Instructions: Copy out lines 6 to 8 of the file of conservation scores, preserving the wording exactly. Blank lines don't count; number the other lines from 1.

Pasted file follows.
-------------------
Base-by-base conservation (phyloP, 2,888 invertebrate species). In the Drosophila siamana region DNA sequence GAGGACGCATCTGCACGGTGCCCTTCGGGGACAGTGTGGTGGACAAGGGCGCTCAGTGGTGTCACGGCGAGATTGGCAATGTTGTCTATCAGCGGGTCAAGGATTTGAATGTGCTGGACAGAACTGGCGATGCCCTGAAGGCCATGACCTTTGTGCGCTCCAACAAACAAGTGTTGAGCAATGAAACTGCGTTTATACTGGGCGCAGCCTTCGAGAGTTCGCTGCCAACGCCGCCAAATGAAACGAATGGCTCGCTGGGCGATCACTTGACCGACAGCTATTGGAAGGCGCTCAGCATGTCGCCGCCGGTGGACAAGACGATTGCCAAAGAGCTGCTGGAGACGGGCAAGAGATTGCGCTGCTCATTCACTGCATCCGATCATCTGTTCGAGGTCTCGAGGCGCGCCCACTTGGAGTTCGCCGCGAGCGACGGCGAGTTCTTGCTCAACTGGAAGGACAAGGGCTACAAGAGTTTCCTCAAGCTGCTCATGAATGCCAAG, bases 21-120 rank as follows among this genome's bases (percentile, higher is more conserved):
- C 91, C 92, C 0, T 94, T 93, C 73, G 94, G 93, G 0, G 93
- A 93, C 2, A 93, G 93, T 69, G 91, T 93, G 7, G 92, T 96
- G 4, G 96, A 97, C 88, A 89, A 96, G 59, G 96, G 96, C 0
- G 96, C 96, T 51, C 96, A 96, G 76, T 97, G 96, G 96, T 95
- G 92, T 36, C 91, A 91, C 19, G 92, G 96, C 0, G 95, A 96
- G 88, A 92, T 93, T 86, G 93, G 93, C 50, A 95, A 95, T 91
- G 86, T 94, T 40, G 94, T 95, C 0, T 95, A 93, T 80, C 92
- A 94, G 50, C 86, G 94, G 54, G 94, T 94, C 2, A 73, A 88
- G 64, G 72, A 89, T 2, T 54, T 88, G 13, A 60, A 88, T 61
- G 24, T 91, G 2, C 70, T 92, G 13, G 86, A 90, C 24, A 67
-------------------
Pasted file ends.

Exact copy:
- G 92, T 36, C 91, A 91, C 19, G 92, G 96, C 0, G 95, A 96
- G 88, A 92, T 93, T 86, G 93, G 93, C 50, A 95, A 95, T 91
- G 86, T 94, T 40, G 94, T 95, C 0, T 95, A 93, T 80, C 92